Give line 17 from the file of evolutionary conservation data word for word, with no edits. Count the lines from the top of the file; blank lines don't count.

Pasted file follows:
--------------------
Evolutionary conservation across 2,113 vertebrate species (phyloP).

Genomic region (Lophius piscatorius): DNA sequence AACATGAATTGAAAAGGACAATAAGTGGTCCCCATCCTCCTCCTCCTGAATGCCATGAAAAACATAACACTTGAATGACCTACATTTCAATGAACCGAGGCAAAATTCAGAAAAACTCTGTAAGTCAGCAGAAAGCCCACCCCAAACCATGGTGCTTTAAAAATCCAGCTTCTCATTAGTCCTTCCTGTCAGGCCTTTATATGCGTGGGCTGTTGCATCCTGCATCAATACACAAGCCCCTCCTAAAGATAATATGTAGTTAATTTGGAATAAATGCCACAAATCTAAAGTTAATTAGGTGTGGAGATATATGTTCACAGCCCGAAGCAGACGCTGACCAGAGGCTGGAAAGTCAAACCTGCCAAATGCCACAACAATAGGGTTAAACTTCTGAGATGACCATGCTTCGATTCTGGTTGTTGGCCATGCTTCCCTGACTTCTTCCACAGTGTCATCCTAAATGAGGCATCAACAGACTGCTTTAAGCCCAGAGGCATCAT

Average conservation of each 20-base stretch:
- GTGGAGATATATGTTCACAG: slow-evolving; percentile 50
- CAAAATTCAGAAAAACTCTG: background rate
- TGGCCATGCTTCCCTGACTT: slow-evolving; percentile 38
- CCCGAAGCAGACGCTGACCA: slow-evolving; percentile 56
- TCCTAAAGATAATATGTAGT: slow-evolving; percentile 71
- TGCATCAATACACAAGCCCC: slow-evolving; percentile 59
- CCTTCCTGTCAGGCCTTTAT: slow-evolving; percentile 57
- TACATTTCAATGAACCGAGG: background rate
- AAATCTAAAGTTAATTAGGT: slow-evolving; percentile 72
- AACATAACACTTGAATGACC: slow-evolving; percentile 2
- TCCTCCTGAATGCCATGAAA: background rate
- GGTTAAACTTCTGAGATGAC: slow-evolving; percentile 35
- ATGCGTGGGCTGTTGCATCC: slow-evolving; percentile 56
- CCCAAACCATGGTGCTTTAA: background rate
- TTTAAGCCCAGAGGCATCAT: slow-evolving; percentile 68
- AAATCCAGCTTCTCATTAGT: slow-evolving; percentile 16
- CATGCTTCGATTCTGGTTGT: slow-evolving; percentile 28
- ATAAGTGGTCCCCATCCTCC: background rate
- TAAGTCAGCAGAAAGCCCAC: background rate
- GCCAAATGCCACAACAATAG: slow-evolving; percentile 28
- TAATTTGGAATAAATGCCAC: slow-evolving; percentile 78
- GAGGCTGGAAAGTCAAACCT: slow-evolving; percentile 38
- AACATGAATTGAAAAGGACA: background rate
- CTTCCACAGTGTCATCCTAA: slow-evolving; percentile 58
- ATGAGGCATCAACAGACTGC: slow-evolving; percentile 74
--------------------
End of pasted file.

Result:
- CCCAAACCATGGTGCTTTAA: background rate